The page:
Of course a downturn in spending on stuff like video games and designer bags is bad news for our consumer-oriented economy. But it's good news for individuals, if it means they are being more realistic about tradeoffs and living within their means. Interestingly, the authors choose to quote a 22 year old to that effect, maybe because of their reputation for profligacy.
"Jinal Shah, 22, a college senior in New York, said she wanted to buy the popular Nintendo Wii video game system as a gift for herself this holiday season, but had second thoughts because of the $250 price tag. She ended up not purchasing it.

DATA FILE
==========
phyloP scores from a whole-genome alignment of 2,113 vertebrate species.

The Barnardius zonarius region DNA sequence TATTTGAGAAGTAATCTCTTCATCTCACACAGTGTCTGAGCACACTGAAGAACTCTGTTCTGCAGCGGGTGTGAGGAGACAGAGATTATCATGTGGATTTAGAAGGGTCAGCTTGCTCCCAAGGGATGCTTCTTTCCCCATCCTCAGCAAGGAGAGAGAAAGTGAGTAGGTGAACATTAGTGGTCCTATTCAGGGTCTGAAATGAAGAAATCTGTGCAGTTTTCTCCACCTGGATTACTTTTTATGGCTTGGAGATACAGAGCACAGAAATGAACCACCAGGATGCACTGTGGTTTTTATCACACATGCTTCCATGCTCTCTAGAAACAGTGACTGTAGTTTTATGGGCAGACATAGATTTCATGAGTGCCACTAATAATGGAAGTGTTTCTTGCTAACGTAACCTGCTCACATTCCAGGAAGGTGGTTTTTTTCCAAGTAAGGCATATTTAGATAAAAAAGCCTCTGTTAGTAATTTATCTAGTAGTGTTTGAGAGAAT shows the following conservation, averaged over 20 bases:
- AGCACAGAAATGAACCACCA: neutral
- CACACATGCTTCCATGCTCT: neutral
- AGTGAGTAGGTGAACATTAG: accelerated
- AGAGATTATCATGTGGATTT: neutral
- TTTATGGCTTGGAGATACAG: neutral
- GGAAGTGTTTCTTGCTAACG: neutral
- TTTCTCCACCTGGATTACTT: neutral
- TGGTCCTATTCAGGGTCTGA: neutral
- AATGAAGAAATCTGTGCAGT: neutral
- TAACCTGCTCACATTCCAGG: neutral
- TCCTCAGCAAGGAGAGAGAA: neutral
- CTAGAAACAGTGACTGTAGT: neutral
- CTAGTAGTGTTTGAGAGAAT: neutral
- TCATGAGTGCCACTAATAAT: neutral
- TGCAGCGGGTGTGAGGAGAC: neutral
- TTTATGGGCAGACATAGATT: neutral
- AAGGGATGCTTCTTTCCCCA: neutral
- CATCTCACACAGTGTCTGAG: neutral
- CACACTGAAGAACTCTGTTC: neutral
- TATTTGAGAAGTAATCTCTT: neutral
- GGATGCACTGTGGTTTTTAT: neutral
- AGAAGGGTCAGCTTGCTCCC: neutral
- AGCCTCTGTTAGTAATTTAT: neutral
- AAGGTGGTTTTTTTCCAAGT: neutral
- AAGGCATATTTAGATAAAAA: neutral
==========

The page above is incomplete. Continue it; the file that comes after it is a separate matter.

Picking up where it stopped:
“You have to make choices,” she said. “I get the Wii, or I go out more. I am just much more aware of the tradeoff now.”
New York magazine, which can fairly be accused of fetishizing wealth, did an interesting take on the story last week, which is currently the top most emailed story.
The angle is pretty similar to my story, and that of the 2003 documentary Born Rich: how can young adults with stupid amounts of inherited wealth--or even the children of the merely affluent--acquire values and a sense of purpose?
Now, to many, a better question might be, who cares? These are rich-kid problems.
However, these existential dilemmas afflict a broader range of young people in our extremely affluent society--children of professionals, not just the super-wealthy, and I've heard the same complaints from children of immigrant success stories, ie, my father came from Fujian and worked 100 hours a week, how can I ever hope to match that?
Work is never just about the money, it's about carving out your place in society no matter where you come from.